Disclosure: I received a Microduino Itty Bitty Buggy in exchange for my honest opinions in this gift guide. All opinions expressed within are my own and have not been influenced in any way.
My 7 year old is an avid coder. The little guy caught the coding bug over the summer when I was testing out some new Tynker units to use with my college students. You may have noticed I took a small break from the blog. I have been doing some research at work regarding how to best prepare preservice teachers to teach elementary students how to code, and I needed a bit of a mental break from Daze and Knights. After my hiatus, I am returning refreshed and ready to share my best DIY and gift ideas this holiday season!
How I Choose Coding Toys for Kids
As I look for coding toys for elementary and students, I look for toys that have the following characteristics:
- Explicit links to the vocabulary of coding (e.g., commands, decomposition, debugging, etc.) with bonus points for the ability to code in a variety of languages (e.g., Scratch, Swift, Python, Arduino, etc.).
- A wide variety of options for play.
- Expansion capabilities for more advanced coders.
- Engaging content to develop an appreciation of code at an early age.
As I have studied coding closely over the past few years, I have come to believe that it will be essential for our children to become fluent in coding languages as they head into adulthood. These toys will help develop those skills in ways that foster engagement and awareness of coding years early on.
Microduino Itty Bitty Buggy
As I have played with the Itty Bitty Buggy over the past few weeks, I have become exceptionally impressed with this product.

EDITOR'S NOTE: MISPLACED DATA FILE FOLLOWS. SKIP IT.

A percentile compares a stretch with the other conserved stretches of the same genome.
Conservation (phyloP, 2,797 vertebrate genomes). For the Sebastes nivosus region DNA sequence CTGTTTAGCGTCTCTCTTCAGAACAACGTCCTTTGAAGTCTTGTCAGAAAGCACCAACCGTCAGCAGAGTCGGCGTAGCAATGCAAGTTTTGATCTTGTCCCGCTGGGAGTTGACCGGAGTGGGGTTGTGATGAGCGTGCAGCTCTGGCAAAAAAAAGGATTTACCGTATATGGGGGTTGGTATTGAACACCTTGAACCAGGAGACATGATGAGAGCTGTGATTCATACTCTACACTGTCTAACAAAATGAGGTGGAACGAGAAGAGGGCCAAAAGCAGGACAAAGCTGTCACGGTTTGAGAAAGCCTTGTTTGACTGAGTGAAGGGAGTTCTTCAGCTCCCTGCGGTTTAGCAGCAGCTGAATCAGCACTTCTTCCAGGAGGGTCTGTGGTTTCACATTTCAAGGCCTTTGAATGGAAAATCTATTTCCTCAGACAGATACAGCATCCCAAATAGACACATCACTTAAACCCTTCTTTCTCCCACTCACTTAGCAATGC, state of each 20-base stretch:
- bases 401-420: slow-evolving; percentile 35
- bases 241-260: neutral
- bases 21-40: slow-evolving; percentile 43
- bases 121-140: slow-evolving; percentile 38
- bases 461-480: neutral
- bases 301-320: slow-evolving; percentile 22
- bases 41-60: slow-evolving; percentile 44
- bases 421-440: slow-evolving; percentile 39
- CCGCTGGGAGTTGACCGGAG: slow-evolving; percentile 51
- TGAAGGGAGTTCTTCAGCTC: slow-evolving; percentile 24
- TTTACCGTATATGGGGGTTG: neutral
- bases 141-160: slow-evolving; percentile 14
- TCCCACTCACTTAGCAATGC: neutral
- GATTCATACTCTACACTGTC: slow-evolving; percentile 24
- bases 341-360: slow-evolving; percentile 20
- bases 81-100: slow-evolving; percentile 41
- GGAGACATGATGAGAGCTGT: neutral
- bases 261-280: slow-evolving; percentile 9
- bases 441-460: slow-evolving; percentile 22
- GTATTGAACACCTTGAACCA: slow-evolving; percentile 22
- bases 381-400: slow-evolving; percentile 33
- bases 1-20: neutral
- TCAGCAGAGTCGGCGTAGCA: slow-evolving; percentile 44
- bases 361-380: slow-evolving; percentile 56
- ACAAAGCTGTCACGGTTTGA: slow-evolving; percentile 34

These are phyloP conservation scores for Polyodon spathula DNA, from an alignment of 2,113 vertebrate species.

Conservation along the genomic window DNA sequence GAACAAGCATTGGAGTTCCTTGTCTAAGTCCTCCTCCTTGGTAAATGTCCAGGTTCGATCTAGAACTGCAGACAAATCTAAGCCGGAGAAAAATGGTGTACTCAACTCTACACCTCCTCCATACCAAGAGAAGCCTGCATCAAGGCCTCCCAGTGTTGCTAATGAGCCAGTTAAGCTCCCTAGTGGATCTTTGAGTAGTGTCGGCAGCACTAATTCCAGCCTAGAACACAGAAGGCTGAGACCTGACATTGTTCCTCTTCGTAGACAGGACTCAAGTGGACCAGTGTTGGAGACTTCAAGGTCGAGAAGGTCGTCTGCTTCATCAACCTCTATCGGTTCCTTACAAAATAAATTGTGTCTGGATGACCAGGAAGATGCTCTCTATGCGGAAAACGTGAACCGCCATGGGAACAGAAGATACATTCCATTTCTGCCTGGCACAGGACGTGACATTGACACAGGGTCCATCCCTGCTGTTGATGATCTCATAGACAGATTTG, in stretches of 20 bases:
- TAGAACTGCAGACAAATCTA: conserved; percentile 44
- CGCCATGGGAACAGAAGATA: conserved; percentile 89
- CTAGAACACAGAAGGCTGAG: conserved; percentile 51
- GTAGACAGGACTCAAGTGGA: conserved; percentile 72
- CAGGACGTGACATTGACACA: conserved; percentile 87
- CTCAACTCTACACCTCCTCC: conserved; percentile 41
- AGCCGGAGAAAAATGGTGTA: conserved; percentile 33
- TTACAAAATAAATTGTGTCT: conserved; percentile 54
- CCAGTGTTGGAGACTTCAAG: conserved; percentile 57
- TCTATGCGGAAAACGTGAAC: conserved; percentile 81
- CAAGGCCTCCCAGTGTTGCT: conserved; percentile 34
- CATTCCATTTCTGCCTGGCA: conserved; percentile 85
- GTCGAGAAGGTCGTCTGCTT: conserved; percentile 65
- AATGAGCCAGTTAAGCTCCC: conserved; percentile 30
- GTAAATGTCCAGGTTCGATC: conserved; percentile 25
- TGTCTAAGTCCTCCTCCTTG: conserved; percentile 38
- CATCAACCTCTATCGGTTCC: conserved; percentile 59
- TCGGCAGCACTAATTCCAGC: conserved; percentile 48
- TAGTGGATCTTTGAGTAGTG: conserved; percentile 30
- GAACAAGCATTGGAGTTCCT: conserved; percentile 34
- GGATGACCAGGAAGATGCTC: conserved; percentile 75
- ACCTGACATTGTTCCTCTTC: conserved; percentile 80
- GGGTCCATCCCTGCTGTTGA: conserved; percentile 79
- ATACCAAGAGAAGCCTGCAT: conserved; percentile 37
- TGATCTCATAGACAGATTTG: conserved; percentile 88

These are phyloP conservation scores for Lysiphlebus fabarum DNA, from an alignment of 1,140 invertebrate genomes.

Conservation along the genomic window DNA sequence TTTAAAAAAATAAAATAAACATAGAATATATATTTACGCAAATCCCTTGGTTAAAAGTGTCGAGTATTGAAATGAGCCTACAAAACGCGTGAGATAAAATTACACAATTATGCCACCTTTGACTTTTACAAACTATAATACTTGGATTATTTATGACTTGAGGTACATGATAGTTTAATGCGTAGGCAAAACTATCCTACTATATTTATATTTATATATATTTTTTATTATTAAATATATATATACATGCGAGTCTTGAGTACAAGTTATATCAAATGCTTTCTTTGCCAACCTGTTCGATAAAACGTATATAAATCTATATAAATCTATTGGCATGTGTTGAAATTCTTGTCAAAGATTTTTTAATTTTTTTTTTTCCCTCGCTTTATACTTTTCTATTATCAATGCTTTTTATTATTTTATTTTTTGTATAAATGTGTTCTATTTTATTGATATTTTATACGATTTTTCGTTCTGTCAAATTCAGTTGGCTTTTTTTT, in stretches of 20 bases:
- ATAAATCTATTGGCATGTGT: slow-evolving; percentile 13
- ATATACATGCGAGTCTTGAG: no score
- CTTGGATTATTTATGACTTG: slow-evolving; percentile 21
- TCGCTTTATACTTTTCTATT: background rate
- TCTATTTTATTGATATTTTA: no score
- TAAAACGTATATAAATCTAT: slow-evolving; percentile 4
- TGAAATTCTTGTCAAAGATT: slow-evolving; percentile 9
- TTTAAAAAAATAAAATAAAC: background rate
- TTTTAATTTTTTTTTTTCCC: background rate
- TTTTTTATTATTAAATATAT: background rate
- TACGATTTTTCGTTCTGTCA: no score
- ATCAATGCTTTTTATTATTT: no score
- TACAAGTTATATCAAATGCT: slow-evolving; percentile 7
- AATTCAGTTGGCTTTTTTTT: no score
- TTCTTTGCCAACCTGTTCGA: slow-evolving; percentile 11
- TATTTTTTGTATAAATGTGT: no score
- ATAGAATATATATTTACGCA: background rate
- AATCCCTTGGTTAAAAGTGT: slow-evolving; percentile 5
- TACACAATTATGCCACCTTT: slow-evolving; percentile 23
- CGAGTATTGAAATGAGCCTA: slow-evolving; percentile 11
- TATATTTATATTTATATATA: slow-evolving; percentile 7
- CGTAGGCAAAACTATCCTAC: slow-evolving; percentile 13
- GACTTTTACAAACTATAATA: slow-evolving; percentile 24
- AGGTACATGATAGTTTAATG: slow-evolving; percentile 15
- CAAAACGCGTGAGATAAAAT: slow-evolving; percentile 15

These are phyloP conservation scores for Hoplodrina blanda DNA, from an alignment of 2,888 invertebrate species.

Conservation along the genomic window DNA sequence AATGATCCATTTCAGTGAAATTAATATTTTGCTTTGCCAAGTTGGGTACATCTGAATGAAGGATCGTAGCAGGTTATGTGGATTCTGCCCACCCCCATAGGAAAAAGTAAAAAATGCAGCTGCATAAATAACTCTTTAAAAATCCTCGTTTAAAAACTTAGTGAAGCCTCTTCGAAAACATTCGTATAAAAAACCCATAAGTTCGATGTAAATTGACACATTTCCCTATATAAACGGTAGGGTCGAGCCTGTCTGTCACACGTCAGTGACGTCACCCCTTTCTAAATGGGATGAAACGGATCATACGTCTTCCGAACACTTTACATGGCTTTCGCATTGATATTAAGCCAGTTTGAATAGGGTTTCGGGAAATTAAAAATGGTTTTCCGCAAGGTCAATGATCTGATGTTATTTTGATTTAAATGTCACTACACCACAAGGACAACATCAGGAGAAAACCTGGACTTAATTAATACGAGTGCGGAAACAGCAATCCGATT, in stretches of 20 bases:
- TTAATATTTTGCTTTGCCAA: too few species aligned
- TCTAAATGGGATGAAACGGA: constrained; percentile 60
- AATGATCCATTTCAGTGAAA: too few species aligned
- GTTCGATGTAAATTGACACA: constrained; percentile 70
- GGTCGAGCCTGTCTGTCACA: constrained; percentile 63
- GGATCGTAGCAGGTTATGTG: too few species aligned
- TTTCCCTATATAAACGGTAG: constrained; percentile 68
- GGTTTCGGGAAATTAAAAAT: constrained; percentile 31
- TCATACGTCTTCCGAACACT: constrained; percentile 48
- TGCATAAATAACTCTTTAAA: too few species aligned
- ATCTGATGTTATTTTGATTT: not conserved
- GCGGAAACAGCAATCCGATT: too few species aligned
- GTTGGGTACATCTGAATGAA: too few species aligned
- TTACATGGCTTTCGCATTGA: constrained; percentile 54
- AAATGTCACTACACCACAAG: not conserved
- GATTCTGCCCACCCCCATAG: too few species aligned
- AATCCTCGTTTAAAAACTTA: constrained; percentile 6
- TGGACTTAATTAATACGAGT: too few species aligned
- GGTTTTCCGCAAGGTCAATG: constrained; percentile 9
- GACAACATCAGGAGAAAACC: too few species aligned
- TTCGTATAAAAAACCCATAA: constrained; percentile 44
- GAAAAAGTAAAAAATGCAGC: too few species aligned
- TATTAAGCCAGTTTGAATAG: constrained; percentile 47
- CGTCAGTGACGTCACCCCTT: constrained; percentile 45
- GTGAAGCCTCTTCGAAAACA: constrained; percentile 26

The Itty Bitty Buggy might look like a simple toy, but it is anything but that. Given the powers of this coding programmable toy, I was actually surprised to see it priced under $60, as it is just as (if not more) powerful than more expensive toys on the market. For instance, after kids build one of four creatures (sloth, ladybug, dodo bird, or alien), they can use the free Itty Bitty Buggy app to program the cruise along a path, play music, and modify the behaviors of the creatures using Scratch, Arduino, or Python.
The pieces of the Itty Bitty Buggy are compatible with LEGO and later this year they will release expansion packs that will allow kids with advanced skills to continue their use of this STEM toy. However, there is plenty to keep your kids (recommended age 8+) busy until they are ready for the expansion packs.
This power of this toy was the biggest surprise and new find for me this year.
Bloxels are an affordable introduction to coding for video games. Using the Bloxel Builder app, kids can design different game elements. Then they can test them out by playing the game on their device!
LEGO Boost is a LEGO project and coding robot all in one. Build the robot, then program him to do a wide variety of activities with the free LEGO boost app.
What types of coding tools would your little tinkerer love this holiday season? All 4 of these will be making an appearance at our house this year to support some educational play!